This is one of the most remarkable books I've read this past year. It is actually two books in one. Interspersed within the storyline are primary source documents...songs, speeches, letters, news accounts, interviews, etc. The two parallel narratives are about the years 1964-65 in Greenwood, Mississippi, known as Freedom Summer. It's not a pretty story, reminding us of the racism, violence, hatred and fear of those days. It's about the work of COFO, and SNCC particularly, along with NAACP in the state of Mississippi. The historical documents take us back to the three young men killed on the first official day of Freedom Summer, the peaceful protests punctuated with arrests, beatings, and economic reprisals of that time and place. It's about the South's refusal to honor laws such as Brown vs. Board of Education. It's about the repression of voting rights, a concern that's back in the news today. The fictional story follows two white youngsters, stepsiblings, trying to make sense of the times. Their story is intertwined with that of a "colored" boy also trying to navigate the trying times.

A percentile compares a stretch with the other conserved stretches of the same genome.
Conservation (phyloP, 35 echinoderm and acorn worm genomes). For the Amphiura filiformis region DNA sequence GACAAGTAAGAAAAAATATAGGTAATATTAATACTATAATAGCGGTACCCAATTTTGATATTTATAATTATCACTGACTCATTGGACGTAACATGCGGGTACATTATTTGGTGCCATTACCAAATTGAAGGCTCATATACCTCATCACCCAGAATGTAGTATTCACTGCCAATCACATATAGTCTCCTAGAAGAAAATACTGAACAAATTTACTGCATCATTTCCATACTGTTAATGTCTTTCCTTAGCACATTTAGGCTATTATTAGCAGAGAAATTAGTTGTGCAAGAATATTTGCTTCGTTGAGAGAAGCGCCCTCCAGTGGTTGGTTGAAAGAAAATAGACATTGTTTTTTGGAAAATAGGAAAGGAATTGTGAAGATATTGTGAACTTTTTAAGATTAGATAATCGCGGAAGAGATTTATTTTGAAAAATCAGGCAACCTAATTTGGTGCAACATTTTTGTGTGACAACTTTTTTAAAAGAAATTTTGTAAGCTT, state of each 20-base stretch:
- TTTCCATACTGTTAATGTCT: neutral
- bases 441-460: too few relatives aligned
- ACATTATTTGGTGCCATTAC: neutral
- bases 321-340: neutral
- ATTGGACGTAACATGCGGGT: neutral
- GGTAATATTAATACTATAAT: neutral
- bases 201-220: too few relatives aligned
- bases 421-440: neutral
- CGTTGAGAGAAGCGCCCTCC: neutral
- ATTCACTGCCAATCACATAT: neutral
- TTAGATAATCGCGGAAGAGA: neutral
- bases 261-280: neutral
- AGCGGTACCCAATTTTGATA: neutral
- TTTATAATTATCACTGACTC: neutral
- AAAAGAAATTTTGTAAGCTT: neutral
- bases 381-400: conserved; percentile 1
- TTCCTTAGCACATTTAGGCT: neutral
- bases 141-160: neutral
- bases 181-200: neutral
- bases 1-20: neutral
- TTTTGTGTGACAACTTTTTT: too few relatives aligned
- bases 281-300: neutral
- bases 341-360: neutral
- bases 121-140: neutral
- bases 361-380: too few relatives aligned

At this time in our country when racism, voter repression, fear tactics, and other issues seem back in vogue for far too many people in too many places, this book is a reminder to the rest of us that we need to be brave and speak out. And that is something I am going to do, even at the risk of offending some "friends."
It is billed for teen readers, but I can attest to its impact upon an adult who lived through the '60s. I enjoyed a double dose because I had the good fortune to have access to both the print copy and the audiobook. I strongly recommend the audio, and if you can get your hands on it at a library, get the print and audio both. Also, I believe this book should be held in both formats in any library that serves teen readers. If I could give it an award I would.
PS I have not read the first book in Wiles' 60's Trilogy, this being the second. I will snag it ASAP. If you remember the '60s you might want to do the same.